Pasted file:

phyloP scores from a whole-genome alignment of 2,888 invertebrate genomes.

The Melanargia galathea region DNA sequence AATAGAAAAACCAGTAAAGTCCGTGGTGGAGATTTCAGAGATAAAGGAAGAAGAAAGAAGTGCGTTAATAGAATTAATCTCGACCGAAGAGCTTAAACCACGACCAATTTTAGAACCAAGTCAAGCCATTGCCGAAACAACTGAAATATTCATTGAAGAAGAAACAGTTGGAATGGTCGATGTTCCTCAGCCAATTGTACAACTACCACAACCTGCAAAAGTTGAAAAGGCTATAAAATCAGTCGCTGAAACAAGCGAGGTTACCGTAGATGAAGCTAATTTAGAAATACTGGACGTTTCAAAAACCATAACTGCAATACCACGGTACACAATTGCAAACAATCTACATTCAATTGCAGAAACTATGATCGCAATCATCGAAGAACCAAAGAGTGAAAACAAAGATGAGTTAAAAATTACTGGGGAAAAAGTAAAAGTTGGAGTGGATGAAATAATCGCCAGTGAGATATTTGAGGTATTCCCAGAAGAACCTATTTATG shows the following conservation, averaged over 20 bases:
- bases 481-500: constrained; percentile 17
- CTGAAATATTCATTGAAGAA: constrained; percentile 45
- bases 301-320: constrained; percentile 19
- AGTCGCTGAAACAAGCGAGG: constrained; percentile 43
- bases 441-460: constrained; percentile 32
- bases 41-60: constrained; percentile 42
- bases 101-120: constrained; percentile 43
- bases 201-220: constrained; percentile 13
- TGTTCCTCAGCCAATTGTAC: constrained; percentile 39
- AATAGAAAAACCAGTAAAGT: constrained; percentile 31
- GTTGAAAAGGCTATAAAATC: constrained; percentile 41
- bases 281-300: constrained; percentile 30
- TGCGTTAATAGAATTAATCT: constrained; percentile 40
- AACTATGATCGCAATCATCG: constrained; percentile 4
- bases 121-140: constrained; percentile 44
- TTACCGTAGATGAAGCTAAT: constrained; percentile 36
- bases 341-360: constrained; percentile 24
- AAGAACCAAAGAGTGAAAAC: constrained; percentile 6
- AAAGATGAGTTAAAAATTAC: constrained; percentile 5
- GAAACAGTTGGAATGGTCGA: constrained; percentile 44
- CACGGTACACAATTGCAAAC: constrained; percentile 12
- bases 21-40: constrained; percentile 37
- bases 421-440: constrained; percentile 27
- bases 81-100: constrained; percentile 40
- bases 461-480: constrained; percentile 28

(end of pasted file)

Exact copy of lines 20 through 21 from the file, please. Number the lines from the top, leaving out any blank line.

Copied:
- AAGAACCAAAGAGTGAAAAC: constrained; percentile 6
- AAAGATGAGTTAAAAATTAC: constrained; percentile 5